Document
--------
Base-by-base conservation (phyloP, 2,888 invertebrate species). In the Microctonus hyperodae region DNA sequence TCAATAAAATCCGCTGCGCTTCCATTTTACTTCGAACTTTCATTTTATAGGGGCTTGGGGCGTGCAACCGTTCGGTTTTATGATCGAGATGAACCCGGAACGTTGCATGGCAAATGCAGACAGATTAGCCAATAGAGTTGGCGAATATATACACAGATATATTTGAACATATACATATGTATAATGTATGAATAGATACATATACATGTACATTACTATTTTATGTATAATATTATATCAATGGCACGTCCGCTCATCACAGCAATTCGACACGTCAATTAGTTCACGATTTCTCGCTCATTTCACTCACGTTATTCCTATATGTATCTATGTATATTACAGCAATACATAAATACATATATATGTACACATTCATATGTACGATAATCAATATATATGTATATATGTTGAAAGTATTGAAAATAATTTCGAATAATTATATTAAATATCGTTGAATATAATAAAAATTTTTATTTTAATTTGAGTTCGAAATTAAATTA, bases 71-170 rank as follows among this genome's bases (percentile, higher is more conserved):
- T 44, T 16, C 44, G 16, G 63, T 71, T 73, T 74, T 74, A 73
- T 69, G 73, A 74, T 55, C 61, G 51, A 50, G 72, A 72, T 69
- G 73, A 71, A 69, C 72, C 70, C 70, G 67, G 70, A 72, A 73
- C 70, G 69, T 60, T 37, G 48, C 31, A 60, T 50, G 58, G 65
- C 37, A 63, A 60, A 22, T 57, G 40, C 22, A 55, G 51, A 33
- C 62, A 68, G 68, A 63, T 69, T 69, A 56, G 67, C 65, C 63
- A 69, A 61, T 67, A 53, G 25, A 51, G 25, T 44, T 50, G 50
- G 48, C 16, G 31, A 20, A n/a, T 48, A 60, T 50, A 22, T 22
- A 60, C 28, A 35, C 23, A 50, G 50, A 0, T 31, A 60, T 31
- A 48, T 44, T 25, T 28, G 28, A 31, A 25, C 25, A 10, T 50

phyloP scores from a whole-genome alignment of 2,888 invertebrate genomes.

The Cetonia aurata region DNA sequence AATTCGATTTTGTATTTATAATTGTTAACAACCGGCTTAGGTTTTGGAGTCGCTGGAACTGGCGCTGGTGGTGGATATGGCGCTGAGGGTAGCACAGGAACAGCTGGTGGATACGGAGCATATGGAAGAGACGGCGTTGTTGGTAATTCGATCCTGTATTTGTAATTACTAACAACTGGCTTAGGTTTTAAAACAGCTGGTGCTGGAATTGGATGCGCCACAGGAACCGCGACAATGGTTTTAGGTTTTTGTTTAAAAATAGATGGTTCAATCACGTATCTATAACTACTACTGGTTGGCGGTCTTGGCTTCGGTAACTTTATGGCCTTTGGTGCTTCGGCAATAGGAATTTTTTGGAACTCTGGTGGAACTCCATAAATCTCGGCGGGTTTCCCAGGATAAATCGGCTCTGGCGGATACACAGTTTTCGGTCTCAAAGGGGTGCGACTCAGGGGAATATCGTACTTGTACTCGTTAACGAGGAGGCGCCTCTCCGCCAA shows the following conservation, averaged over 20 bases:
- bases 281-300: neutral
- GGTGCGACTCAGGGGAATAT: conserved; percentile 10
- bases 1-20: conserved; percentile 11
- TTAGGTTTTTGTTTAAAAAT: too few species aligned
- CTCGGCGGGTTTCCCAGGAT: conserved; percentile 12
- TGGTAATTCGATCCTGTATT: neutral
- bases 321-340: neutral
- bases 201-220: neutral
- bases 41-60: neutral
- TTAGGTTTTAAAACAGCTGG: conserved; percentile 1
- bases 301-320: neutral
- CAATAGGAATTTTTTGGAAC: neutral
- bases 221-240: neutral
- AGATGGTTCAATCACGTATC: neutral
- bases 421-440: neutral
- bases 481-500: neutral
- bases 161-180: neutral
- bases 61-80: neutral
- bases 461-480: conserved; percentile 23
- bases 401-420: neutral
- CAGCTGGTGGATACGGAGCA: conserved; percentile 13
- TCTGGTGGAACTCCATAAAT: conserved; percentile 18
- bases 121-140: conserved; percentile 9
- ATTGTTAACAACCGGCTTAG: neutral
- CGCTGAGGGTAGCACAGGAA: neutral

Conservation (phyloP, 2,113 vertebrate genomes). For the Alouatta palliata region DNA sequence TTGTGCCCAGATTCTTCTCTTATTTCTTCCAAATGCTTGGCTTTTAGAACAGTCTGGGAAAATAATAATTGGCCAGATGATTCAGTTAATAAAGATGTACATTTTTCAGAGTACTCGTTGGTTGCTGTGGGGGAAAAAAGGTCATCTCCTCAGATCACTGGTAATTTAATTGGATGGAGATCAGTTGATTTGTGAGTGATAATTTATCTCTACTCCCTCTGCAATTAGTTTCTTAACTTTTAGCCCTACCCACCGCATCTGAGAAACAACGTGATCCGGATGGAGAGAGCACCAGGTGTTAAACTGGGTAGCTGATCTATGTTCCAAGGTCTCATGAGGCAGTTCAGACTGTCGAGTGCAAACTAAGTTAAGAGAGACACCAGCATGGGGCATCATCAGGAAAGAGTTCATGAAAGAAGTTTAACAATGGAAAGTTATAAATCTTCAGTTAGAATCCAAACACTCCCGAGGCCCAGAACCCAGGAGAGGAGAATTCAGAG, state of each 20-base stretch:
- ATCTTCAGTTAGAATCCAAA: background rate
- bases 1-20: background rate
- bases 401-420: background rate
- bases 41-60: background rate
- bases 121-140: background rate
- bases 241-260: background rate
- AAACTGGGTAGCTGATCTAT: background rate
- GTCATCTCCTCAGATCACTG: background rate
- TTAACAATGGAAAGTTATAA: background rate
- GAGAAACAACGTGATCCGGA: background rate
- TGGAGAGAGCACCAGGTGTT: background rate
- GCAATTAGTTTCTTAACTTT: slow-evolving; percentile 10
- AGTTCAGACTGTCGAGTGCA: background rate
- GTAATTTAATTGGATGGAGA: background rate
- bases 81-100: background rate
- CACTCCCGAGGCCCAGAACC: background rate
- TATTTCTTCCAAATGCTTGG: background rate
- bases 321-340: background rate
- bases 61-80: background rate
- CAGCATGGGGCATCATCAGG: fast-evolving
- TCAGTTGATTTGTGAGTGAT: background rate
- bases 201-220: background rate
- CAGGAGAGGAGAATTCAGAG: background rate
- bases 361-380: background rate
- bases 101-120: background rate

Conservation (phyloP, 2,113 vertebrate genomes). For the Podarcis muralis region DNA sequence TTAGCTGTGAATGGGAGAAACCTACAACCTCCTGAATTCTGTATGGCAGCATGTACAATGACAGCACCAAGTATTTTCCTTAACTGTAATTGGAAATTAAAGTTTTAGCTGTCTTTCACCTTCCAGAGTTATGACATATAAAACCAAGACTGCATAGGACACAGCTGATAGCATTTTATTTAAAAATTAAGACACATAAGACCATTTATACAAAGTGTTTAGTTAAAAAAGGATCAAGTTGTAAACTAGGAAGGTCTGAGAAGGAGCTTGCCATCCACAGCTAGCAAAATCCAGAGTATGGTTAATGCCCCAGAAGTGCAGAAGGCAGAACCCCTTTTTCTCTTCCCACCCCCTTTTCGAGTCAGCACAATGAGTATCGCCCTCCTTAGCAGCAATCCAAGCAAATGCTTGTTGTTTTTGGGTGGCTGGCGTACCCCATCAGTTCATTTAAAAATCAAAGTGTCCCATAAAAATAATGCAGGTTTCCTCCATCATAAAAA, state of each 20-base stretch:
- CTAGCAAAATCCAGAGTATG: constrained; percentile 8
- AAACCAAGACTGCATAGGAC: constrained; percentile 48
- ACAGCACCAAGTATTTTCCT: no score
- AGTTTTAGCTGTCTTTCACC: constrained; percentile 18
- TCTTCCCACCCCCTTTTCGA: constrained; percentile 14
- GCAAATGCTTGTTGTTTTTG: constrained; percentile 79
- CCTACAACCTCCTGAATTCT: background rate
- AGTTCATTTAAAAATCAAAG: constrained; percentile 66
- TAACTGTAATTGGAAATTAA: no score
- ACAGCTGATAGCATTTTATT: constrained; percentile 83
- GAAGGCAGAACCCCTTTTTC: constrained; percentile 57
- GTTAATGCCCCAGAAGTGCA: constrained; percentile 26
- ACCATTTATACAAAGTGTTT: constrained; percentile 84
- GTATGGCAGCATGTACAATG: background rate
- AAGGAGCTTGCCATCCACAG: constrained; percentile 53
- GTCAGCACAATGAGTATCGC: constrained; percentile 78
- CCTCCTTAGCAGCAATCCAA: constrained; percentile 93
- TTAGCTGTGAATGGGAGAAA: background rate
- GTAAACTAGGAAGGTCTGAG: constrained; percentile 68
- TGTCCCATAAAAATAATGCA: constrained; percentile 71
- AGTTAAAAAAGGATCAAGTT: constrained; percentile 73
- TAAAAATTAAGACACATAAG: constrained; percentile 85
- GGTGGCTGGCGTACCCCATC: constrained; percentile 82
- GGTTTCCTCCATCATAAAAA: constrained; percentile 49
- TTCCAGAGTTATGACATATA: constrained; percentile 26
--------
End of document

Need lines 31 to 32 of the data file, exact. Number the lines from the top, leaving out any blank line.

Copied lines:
- bases 61-80: neutral
- bases 461-480: conserved; percentile 23